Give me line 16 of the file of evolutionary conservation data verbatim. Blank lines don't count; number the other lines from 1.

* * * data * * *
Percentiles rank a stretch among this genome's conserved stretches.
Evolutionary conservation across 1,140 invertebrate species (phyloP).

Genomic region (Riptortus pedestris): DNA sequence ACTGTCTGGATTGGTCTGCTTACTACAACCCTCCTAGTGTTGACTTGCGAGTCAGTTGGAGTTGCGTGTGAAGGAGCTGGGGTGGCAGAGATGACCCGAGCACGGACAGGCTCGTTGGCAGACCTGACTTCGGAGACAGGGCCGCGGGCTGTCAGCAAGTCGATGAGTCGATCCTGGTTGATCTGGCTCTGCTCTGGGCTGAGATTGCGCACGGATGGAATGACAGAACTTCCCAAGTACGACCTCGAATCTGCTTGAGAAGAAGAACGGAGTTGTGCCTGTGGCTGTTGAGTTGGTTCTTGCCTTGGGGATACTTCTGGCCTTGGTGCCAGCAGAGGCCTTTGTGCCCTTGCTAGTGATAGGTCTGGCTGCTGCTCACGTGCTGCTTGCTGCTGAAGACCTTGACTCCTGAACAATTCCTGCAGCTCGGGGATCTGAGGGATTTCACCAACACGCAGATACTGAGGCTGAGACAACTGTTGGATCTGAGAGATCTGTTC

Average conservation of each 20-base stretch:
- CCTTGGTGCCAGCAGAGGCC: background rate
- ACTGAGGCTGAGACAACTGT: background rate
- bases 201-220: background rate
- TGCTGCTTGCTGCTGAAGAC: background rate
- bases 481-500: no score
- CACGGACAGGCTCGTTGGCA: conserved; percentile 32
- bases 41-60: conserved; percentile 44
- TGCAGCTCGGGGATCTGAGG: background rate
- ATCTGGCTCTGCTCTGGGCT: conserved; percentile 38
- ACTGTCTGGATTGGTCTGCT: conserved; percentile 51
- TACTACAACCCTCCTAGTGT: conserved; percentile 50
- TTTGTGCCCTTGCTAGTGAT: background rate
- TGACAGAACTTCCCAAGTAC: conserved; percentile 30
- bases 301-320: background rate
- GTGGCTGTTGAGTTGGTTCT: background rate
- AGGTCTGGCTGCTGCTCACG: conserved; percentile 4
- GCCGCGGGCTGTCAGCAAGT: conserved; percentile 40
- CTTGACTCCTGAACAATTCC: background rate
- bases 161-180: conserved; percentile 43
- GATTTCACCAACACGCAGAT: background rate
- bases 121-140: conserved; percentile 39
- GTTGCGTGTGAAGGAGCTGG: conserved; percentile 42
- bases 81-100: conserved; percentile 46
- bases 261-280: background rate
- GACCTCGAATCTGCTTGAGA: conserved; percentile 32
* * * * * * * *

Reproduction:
- TTTGTGCCCTTGCTAGTGAT: background rate